posted on 1:58 PM, June 25, 2014
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The American College of Medical Toxicology has released on its website a Guidance
Document: Management Priorities in Salicylate Toxicity. This is a guideline for healthcare
providers who manage patients with salicylate poisoning, which may result from aspirin
overdose or exposure to other salicylate-containing medications.
Phoenix, Arizona (PRWEB) June 25, 2013 -- The American College of Medical Toxicology has released a
guidance document entitled Management Priorities in Salicylate Toxicity. Salicylate toxicity, or poisoning, is
responsible for tens of thousands of cases of drug-related illness each year, some of which are fatal. Salicylate
toxicity is a serious condition that results from taking too much aspirin, as may occur with an intentional
overdose, or may happen unintentionally when treating pain chronically with aspirin. Poisoningmay also occur
following excessive topical use of salicylate-containing ointments or creams used to treat aching muscles. Due
to the wide availability of aspirin for both heart disease and pain, children are often exposed when tablets are
left accessible. Children and adults who are exposed to a toxic amount of salicylate develop vomiting and rapid
breathing. As they become more ill, they may develop sweating, have a rapid heart rate, and become confused.
This may progress to seizures and even death. Elderly people who take aspirin regularly to treat pain are at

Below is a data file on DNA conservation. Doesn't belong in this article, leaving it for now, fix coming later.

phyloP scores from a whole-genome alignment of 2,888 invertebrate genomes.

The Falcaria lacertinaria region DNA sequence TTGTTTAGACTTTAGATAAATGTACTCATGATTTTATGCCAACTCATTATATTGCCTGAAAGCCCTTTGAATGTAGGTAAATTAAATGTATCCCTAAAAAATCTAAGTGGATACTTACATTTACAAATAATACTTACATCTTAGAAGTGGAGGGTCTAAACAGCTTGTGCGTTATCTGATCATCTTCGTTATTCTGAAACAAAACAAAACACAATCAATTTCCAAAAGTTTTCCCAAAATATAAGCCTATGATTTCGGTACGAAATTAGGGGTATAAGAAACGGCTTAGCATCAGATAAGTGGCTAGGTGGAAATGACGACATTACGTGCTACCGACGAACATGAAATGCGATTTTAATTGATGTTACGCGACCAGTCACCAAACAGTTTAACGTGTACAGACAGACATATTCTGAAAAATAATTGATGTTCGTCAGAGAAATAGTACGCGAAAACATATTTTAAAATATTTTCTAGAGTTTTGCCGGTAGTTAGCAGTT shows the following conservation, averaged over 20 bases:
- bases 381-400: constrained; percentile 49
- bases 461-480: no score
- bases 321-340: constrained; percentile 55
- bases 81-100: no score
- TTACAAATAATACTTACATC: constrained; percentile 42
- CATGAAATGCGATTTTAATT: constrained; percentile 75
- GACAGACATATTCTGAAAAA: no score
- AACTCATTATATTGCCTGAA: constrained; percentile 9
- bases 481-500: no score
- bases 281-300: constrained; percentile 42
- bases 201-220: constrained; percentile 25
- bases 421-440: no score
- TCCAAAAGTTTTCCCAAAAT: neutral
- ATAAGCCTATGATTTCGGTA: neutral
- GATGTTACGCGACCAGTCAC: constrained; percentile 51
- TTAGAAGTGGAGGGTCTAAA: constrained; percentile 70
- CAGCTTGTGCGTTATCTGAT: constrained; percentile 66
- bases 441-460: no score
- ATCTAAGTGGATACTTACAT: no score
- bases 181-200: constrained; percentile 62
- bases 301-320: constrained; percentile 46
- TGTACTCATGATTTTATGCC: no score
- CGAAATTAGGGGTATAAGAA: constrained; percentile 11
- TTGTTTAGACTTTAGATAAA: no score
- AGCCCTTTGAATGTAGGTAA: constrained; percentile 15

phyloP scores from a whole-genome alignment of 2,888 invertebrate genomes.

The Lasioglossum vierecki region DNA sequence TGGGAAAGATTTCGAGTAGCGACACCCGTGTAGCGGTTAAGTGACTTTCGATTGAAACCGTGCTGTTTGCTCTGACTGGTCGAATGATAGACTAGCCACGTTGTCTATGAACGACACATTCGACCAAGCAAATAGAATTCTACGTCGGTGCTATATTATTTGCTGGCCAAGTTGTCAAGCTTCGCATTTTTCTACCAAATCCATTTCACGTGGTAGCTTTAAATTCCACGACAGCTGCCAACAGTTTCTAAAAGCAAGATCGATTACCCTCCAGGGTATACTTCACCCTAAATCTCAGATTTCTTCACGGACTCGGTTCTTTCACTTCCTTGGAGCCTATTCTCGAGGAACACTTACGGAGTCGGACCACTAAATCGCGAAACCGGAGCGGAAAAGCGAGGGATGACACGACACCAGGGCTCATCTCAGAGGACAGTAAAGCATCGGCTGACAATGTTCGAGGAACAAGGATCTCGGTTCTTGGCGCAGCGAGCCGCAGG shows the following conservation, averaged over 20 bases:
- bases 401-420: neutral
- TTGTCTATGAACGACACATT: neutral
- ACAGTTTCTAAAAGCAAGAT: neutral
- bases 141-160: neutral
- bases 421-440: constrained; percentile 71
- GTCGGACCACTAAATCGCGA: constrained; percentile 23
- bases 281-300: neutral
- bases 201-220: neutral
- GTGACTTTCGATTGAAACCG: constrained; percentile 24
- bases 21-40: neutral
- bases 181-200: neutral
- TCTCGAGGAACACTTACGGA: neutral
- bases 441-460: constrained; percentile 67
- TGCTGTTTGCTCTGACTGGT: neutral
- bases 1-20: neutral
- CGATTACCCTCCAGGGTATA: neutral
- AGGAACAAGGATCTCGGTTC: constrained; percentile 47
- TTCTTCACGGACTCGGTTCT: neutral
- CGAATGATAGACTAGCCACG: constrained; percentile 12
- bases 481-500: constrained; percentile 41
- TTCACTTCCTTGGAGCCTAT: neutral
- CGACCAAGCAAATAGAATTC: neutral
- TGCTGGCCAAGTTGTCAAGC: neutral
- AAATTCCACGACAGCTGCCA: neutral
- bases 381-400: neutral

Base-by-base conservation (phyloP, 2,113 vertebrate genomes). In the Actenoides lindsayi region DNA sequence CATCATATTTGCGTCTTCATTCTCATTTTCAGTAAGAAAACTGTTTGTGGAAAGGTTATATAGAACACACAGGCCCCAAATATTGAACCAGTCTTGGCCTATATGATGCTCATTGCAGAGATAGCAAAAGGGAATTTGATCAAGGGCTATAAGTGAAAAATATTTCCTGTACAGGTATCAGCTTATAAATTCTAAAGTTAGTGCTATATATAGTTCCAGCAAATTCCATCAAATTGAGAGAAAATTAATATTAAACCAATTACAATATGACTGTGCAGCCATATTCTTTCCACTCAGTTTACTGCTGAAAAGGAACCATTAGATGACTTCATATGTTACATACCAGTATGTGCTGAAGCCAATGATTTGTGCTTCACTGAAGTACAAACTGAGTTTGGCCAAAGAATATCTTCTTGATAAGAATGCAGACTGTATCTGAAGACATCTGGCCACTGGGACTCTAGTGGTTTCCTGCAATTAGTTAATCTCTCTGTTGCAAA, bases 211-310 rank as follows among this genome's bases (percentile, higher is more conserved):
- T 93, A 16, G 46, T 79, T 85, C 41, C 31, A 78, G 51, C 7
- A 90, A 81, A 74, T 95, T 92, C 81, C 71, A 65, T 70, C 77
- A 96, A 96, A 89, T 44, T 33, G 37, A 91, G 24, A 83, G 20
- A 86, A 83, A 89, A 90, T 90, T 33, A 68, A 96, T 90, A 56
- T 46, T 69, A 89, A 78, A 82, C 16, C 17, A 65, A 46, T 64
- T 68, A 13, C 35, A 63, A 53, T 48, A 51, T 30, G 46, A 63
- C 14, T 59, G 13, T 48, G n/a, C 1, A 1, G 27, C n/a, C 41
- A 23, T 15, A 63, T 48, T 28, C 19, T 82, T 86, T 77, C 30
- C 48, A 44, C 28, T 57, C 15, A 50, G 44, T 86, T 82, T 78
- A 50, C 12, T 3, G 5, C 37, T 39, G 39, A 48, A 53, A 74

particular risk of toxicity. They often do not develop typical symptoms and present to medical care with
confusion, which can have a multitude of causes, making determination of the correct diagnosis, and
subsequent management, difficult.
The guideline was developed by ACMT to assist healthcare practitioners who may care for patients with either
acute or chronic salicylate poisoning. According to Charles McKay, M.D., a participant in the guideline
development, “Our guideline reviews the major challenges faced by clinicians, and highlights that these patients
may become seriously ill quickly without appropriate management.” The importance of many factors, including
the patient’s clinical condition, co-existing medical conditions, and laboratory findings are discussed, as they
are all critical in determining the best treatment for the patient. Treatment options, including use of sodium
bicarbonate or hemodialysis to increase elimination of salicylate from the body, are also discussed. The
guideline additionally addresses controversial issues in the management of salicylate poisoning, including
airway protection and gastrointestinal decontamination.
ACMT is a professional, nonprofit association of physicians with recognized expertise in medical toxicology.
The College is dedicated to advancing the science and practice of medical toxicology through a variety of